L'Sangalaki Island seen from the open sea. (Borneo, Indonesia, July 2013)
Sangalaki Island seen from the open sea. (Borneo, Indonesia, July 2013)

Sangalaki and Maratua: sadness and disappointment in the waters of Borneo

# Borneo # Indonesia

  Borneo: Indonesia + Malaysia - July 2013

Dear English-speaking readers, this page is an automatic translation made from a post originally written in French. My apologies for any strange sentences and funny mistakes that may have been generated during the process. If you are reading French, click on the French flag below to access the original and correct text: 

It's not all about multicolored backgroundsin the Derawan Archipelago (Borneo, Indonesia). Once famous, the islands of Sangalaki and Maratua are no longer, in 2013, the fabulous diving spots they used to be.

2013: Sangalaki without manta rays

Four years ago, in July 2009, I had a first time the long trip to the archipelago of Derawanon the east coast of Borneo (Indonesian side), to see the manta rays of the island of Sangalaki.

The encounter with these graceful giants, at the time, was almost certain, both in snorkeling (flippers-masque-tuba) and in scuba diving. I can testify to this, at least for the July period, when I was there. In 2009, manta rays were frequenting the waters around the island.

To see the manta rays evolve, from close up, it's an extraordinary spectacle... (Sangalaki, Borneo, Indonesia, July 2009)
Picture of manta ray taken in July 2009 in Sangalaki with my small compact camera of the time, close to the surface, snorkeling... (Borneo, Indonesia)

Other travelers had made me dream and had decided to undertake the journey:
→ Dreams of mantas

Having followed in their footsteps, I too at the time kept a dazzling memory of Sangalaki. It was a magical sight. I talked about it here, in these posts published in 2009:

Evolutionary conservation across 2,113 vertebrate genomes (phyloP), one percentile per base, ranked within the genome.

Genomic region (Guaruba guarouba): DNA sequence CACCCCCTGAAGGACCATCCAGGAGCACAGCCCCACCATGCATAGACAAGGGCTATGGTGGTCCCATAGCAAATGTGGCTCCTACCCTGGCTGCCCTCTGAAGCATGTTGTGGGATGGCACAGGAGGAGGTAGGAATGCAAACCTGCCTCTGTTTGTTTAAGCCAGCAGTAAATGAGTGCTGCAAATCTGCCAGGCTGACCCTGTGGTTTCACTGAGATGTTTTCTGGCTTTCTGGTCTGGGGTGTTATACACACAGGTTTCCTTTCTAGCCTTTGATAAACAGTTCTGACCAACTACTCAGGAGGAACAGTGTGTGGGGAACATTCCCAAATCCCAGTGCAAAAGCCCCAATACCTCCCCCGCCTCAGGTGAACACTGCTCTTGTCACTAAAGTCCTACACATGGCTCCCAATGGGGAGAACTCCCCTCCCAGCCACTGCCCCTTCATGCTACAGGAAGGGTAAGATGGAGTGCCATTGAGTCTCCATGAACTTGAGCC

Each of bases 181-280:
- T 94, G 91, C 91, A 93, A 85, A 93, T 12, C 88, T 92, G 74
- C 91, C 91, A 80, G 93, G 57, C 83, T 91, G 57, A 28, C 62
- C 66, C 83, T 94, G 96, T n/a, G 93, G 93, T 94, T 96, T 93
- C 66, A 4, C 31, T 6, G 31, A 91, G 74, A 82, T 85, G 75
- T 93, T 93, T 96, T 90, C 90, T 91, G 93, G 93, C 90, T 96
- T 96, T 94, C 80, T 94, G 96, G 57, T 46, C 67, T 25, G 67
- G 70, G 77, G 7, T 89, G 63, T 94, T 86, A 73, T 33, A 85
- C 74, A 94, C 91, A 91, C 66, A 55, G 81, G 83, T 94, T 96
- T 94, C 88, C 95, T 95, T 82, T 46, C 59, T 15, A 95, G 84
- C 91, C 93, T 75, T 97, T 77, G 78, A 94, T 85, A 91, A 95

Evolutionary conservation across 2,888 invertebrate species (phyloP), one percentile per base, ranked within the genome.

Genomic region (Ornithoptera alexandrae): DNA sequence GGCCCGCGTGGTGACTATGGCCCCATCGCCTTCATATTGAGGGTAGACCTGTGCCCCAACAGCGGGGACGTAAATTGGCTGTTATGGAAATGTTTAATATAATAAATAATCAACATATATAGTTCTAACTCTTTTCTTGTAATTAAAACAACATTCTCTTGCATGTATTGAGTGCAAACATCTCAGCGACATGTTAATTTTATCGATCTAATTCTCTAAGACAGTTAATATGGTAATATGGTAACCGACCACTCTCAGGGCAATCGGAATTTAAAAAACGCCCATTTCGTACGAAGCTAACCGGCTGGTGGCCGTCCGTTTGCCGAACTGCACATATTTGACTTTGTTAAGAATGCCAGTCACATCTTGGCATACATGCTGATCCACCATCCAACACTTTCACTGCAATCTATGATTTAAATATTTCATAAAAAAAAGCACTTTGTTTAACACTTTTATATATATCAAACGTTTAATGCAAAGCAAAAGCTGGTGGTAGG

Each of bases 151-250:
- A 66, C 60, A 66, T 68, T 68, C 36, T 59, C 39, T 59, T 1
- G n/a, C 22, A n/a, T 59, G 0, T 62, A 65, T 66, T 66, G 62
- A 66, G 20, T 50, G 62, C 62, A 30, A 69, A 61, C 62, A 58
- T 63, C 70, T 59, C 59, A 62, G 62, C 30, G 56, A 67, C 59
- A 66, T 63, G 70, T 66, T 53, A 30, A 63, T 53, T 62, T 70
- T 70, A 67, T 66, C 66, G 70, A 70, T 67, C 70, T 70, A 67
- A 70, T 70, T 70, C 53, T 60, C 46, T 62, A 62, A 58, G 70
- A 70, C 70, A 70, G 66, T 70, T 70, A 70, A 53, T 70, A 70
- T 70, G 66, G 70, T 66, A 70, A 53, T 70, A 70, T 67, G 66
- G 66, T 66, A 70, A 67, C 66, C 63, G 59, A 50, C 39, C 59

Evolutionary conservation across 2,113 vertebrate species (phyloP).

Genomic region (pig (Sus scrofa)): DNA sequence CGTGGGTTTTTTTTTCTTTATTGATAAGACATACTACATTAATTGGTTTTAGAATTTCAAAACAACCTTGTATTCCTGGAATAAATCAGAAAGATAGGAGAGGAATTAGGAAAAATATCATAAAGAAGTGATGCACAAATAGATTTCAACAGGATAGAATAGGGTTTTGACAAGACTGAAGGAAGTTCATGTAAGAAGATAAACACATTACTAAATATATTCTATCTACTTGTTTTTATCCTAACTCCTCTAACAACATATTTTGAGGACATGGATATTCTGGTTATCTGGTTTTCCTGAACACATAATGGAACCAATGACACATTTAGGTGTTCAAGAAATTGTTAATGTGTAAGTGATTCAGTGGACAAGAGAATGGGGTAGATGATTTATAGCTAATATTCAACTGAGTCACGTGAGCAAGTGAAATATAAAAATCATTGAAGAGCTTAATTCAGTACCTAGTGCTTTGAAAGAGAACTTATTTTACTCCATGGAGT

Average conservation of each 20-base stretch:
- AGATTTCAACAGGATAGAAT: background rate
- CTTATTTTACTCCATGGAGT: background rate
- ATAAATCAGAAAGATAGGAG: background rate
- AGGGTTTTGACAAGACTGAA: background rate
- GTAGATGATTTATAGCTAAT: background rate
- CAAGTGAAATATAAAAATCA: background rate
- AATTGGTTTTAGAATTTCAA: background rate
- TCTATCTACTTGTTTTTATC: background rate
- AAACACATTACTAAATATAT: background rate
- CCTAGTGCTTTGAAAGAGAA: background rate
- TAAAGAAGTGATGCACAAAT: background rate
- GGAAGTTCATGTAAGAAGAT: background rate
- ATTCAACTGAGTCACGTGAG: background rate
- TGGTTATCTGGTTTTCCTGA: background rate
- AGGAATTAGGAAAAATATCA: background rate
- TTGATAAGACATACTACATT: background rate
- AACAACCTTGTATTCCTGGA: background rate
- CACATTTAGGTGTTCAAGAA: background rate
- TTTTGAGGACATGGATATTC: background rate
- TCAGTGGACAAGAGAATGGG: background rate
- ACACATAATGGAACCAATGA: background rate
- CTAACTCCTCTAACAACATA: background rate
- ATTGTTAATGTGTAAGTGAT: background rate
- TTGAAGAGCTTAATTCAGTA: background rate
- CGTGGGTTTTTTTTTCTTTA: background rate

The mantas rays of Sangalaki
Excursion to Sangalaki

Alas, in 2013, there is nothing more to see. The mantas of Sangalaki have disappeared.

????

Sangalaki Island seen from the open sea. (Borneo, Indonesia, July 2013)
Sangalaki Island seen from the open sea. (Borneo, Indonesia, July 2013)
There used to be a resort on Sangalaki Island, it is now abandoned. The island and the turtles that return to lay eggs there are now protected. (Borneo, Indonesia, July 2013)
There used to be a resort on Sangalaki Island, it is now abandoned. The island and the turtles that return to lay eggs there are now protected. (Borneo, Indonesia, July 2013)

I already had some fears, preparing this new trip of 2013 in the archipelago of Derawan ...

I came across various reports from divers on the internet, saying that Sangalaki was not interested anymore. The lucky ones who have recently met a manta ray there are rather rare.

Underwater in Sangalaki. Borneo, Indonesia. July 2009.
Sangalaki 2013: but where are the manta rays? (Photo: Bambang Sugiantoro)

During this trip in July 2013, I only made one trip to Sangalaki. But even if I had done ten, I do not think I would have met manta rays. Our guides Derawan Dive Lodge were not too urgent to take us there, knowing we would be disappointed ...

We indeed wandered about an hour above the sand, small coral potatoes and dead coral debris, to no avail.

So I just "walk" my 7D underwater, for not much. And for lack of mantas, I served as a model to another photographer sub - Bambang, a very nice Indonesian, came to spend a few days of holidays in the corner, with his wife and friends.

What's happened in four years? Why are there no more manta rays?

Our dive-guides were evasive at first, claiming that you could still see manta rays when there was plankton... (Except that the last time they had seen one was about a month ago and it was from the deck of the boat). Anyway, they finally agreed that the local mantas had probably all been caught, or almost all of them.

In fact, manta rays (or mobulas) are victims of the recent Chinese market craze for their gills, which are now considered a delicacy - supposedly beneficial to health - in the same way as shark fins...

Small explanatory summary to read on 20minutes.fr:
The manta ray soup could cause extinction of the species
For more information, visit these pages at Mantatrust.org:
Gill Plate Trade
Manta Fisheries
See also this recent article on the Stopsharkfining website:
Manta Rays in Trouble from Overfishing

It's one thing to read articles about the ongoing extinction of manta rays. It is another to make the concrete experience, on my modest scale of tourist-diving, on the site of Sangalaki ...